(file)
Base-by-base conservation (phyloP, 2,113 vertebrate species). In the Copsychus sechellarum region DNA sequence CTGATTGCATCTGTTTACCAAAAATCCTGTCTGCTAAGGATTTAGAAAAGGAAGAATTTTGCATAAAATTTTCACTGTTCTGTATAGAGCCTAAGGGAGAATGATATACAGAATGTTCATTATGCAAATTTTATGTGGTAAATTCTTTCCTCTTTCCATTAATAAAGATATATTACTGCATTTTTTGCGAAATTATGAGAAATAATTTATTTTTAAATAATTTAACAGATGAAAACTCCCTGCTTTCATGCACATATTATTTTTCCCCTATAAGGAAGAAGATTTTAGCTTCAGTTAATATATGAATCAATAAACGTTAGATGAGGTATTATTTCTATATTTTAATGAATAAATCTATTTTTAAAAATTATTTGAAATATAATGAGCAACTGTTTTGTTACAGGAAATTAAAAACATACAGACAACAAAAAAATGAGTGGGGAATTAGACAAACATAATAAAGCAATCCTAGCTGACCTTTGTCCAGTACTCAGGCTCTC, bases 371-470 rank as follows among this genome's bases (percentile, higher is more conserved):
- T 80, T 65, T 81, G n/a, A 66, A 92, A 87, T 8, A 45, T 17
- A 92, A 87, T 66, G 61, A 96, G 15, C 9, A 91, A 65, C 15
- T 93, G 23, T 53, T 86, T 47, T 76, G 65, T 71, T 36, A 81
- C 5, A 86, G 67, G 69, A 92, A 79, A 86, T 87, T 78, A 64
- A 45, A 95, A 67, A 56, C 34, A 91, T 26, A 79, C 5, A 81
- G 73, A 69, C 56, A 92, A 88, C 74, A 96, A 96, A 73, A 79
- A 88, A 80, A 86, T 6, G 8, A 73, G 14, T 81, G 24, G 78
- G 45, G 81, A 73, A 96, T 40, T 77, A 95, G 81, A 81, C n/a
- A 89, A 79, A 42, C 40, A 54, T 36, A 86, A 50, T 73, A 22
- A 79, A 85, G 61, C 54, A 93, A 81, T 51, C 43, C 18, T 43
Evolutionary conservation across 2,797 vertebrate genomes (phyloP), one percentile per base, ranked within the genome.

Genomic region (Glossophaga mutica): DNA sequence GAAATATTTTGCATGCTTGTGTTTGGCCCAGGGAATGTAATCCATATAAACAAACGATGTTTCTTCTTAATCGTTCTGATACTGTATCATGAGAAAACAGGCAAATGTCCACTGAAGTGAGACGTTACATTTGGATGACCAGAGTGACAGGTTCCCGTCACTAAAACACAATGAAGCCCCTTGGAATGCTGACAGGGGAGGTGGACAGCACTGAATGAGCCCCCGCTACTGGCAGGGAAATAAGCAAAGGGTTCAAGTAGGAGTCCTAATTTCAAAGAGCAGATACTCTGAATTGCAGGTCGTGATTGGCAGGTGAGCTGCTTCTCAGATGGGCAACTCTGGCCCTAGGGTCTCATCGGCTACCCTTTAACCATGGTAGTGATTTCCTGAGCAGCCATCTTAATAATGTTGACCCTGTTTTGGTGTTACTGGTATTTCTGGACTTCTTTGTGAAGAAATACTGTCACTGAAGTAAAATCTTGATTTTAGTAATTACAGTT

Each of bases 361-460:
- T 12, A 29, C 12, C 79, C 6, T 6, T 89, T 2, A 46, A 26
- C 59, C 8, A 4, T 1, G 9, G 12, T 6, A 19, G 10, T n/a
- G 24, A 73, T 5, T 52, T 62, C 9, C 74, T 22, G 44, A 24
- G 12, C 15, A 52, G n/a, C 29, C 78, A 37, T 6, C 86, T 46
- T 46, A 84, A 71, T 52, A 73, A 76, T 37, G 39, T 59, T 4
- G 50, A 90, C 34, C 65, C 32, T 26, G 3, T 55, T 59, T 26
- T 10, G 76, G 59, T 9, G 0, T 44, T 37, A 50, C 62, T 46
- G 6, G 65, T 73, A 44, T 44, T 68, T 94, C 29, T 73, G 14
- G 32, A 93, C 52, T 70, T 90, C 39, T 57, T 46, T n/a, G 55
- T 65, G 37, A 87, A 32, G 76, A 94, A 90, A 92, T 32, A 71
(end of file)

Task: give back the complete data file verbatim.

Base-by-base conservation (phyloP, 2,113 vertebrate species). In the Copsychus sechellarum region DNA sequence CTGATTGCATCTGTTTACCAAAAATCCTGTCTGCTAAGGATTTAGAAAAGGAAGAATTTTGCATAAAATTTTCACTGTTCTGTATAGAGCCTAAGGGAGAATGATATACAGAATGTTCATTATGCAAATTTTATGTGGTAAATTCTTTCCTCTTTCCATTAATAAAGATATATTACTGCATTTTTTGCGAAATTATGAGAAATAATTTATTTTTAAATAATTTAACAGATGAAAACTCCCTGCTTTCATGCACATATTATTTTTCCCCTATAAGGAAGAAGATTTTAGCTTCAGTTAATATATGAATCAATAAACGTTAGATGAGGTATTATTTCTATATTTTAATGAATAAATCTATTTTTAAAAATTATTTGAAATATAATGAGCAACTGTTTTGTTACAGGAAATTAAAAACATACAGACAACAAAAAAATGAGTGGGGAATTAGACAAACATAATAAAGCAATCCTAGCTGACCTTTGTCCAGTACTCAGGCTCTC, bases 371-470 rank as follows among this genome's bases (percentile, higher is more conserved):
- T 80, T 65, T 81, G n/a, A 66, A 92, A 87, T 8, A 45, T 17
- A 92, A 87, T 66, G 61, A 96, G 15, C 9, A 91, A 65, C 15
- T 93, G 23, T 53, T 86, T 47, T 76, G 65, T 71, T 36, A 81
- C 5, A 86, G 67, G 69, A 92, A 79, A 86, T 87, T 78, A 64
- A 45, A 95, A 67, A 56, C 34, A 91, T 26, A 79, C 5, A 81
- G 73, A 69, C 56, A 92, A 88, C 74, A 96, A 96, A 73, A 79
- A 88, A 80, A 86, T 6, G 8, A 73, G 14, T 81, G 24, G 78
- G 45, G 81, A 73, A 96, T 40, T 77, A 95, G 81, A 81, C n/a
- A 89, A 79, A 42, C 40, A 54, T 36, A 86, A 50, T 73, A 22
- A 79, A 85, G 61, C 54, A 93, A 81, T 51, C 43, C 18, T 43
Evolutionary conservation across 2,797 vertebrate genomes (phyloP), one percentile per base, ranked within the genome.

Genomic region (Glossophaga mutica): DNA sequence GAAATATTTTGCATGCTTGTGTTTGGCCCAGGGAATGTAATCCATATAAACAAACGATGTTTCTTCTTAATCGTTCTGATACTGTATCATGAGAAAACAGGCAAATGTCCACTGAAGTGAGACGTTACATTTGGATGACCAGAGTGACAGGTTCCCGTCACTAAAACACAATGAAGCCCCTTGGAATGCTGACAGGGGAGGTGGACAGCACTGAATGAGCCCCCGCTACTGGCAGGGAAATAAGCAAAGGGTTCAAGTAGGAGTCCTAATTTCAAAGAGCAGATACTCTGAATTGCAGGTCGTGATTGGCAGGTGAGCTGCTTCTCAGATGGGCAACTCTGGCCCTAGGGTCTCATCGGCTACCCTTTAACCATGGTAGTGATTTCCTGAGCAGCCATCTTAATAATGTTGACCCTGTTTTGGTGTTACTGGTATTTCTGGACTTCTTTGTGAAGAAATACTGTCACTGAAGTAAAATCTTGATTTTAGTAATTACAGTT

Each of bases 361-460:
- T 12, A 29, C 12, C 79, C 6, T 6, T 89, T 2, A 46, A 26
- C 59, C 8, A 4, T 1, G 9, G 12, T 6, A 19, G 10, T n/a
- G 24, A 73, T 5, T 52, T 62, C 9, C 74, T 22, G 44, A 24
- G 12, C 15, A 52, G n/a, C 29, C 78, A 37, T 6, C 86, T 46
- T 46, A 84, A 71, T 52, A 73, A 76, T 37, G 39, T 59, T 4
- G 50, A 90, C 34, C 65, C 32, T 26, G 3, T 55, T 59, T 26
- T 10, G 76, G 59, T 9, G 0, T 44, T 37, A 50, C 62, T 46
- G 6, G 65, T 73, A 44, T 44, T 68, T 94, C 29, T 73, G 14
- G 32, A 93, C 52, T 70, T 90, C 39, T 57, T 46, T n/a, G 55
- T 65, G 37, A 87, A 32, G 76, A 94, A 90, A 92, T 32, A 71